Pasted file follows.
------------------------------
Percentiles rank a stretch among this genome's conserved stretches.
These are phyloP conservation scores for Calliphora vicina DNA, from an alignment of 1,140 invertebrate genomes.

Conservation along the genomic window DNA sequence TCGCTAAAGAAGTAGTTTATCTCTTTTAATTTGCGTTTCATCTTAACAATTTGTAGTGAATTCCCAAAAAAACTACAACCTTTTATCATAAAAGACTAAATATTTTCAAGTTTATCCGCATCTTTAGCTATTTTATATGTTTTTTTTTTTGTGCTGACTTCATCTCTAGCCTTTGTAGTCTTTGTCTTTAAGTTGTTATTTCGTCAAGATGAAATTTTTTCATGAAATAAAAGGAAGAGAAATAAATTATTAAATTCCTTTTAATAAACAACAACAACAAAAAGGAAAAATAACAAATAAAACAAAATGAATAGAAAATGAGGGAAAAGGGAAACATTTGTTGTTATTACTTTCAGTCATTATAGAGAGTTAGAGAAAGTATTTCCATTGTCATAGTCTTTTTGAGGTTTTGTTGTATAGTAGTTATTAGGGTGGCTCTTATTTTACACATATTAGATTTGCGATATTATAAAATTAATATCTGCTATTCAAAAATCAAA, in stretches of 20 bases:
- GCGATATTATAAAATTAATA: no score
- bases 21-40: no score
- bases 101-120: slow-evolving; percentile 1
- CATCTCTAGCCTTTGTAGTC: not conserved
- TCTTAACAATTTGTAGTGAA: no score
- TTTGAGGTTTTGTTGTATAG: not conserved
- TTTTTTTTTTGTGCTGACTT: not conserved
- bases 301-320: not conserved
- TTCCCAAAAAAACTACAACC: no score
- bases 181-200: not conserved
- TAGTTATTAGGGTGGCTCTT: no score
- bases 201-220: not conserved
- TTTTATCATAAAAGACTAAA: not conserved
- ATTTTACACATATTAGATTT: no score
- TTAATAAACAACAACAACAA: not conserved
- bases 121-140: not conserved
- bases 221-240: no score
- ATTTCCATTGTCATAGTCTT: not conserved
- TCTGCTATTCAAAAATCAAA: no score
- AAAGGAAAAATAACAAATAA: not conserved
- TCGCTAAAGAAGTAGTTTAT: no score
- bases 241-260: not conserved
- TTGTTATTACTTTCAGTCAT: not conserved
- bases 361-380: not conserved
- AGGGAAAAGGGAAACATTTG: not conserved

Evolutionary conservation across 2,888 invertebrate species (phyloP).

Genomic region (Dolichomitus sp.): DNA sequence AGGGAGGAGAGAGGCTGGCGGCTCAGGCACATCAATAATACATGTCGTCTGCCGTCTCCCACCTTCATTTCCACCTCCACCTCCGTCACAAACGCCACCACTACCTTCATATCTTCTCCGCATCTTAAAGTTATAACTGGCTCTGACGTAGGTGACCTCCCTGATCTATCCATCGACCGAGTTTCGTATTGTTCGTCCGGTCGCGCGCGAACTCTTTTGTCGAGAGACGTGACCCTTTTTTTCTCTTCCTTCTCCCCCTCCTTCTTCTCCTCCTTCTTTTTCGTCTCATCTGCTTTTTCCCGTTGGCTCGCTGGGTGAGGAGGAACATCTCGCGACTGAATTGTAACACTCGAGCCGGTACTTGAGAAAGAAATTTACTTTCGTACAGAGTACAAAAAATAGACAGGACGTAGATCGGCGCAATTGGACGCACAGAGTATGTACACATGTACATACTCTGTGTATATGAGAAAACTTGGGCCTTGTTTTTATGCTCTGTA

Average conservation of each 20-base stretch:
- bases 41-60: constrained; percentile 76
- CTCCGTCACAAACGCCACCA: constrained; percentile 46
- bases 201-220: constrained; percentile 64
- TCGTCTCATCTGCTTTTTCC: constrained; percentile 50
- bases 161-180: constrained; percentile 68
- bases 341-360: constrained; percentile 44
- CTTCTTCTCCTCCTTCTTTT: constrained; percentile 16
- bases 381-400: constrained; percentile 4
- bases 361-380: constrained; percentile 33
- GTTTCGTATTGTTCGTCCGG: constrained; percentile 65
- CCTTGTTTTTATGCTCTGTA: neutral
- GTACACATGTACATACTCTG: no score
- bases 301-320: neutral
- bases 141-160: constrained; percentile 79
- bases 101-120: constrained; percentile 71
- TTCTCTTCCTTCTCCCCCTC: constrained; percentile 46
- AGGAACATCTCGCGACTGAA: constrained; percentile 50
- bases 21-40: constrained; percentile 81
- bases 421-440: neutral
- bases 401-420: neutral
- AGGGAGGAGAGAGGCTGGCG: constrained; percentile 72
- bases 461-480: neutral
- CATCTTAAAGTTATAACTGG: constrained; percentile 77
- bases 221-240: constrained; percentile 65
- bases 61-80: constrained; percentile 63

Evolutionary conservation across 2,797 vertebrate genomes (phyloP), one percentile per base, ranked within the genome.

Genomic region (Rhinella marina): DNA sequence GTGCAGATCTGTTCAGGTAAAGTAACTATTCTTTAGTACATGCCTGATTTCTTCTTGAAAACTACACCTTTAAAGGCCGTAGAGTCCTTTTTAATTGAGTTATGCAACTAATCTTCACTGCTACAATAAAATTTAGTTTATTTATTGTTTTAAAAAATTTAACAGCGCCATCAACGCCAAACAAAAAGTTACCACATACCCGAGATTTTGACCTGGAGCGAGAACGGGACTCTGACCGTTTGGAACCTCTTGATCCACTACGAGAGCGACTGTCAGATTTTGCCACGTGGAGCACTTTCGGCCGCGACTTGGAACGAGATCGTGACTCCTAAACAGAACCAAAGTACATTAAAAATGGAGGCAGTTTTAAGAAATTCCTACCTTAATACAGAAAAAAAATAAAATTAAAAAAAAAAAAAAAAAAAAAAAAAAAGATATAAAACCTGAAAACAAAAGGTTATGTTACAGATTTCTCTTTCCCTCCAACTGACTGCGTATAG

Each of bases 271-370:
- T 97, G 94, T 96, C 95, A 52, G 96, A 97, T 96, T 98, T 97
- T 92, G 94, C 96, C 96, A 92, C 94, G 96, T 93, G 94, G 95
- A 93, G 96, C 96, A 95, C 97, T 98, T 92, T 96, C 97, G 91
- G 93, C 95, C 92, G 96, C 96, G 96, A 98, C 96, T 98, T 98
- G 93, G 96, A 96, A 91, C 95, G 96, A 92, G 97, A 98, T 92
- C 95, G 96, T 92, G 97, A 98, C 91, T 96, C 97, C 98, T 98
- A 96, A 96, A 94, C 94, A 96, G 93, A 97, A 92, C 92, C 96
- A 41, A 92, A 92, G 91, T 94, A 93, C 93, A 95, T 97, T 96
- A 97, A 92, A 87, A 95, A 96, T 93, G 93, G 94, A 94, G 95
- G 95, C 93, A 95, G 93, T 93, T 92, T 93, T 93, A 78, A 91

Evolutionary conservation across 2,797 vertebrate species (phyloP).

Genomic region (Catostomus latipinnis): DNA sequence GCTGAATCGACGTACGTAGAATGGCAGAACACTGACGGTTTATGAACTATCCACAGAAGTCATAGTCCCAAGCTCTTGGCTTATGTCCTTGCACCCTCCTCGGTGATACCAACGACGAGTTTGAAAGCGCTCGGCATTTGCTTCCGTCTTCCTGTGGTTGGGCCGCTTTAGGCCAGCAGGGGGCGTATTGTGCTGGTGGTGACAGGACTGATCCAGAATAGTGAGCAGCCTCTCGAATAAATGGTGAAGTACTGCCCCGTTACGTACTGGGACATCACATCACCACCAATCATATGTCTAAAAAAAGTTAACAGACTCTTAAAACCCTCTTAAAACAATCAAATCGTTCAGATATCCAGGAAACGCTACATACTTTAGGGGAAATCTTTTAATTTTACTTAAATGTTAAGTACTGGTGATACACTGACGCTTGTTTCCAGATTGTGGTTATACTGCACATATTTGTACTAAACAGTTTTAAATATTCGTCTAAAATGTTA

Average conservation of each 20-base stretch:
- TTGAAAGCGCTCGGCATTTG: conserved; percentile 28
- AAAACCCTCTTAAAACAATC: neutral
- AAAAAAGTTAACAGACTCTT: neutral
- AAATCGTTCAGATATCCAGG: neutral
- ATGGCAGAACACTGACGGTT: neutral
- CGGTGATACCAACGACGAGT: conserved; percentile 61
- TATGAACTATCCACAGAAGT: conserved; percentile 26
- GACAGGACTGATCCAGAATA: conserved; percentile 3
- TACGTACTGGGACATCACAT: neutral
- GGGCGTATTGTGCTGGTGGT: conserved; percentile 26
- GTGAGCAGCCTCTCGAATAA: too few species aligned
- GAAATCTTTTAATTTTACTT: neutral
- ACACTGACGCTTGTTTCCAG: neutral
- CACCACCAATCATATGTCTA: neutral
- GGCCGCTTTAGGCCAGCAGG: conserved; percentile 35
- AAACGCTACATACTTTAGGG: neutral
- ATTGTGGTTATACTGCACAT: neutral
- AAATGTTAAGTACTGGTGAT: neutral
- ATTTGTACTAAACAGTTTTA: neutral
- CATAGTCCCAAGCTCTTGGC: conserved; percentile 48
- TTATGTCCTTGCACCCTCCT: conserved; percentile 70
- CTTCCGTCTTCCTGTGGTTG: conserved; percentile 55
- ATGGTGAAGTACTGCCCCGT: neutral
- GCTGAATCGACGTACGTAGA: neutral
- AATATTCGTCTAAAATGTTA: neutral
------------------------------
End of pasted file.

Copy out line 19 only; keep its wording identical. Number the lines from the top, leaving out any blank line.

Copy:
- bases 121-140: not conserved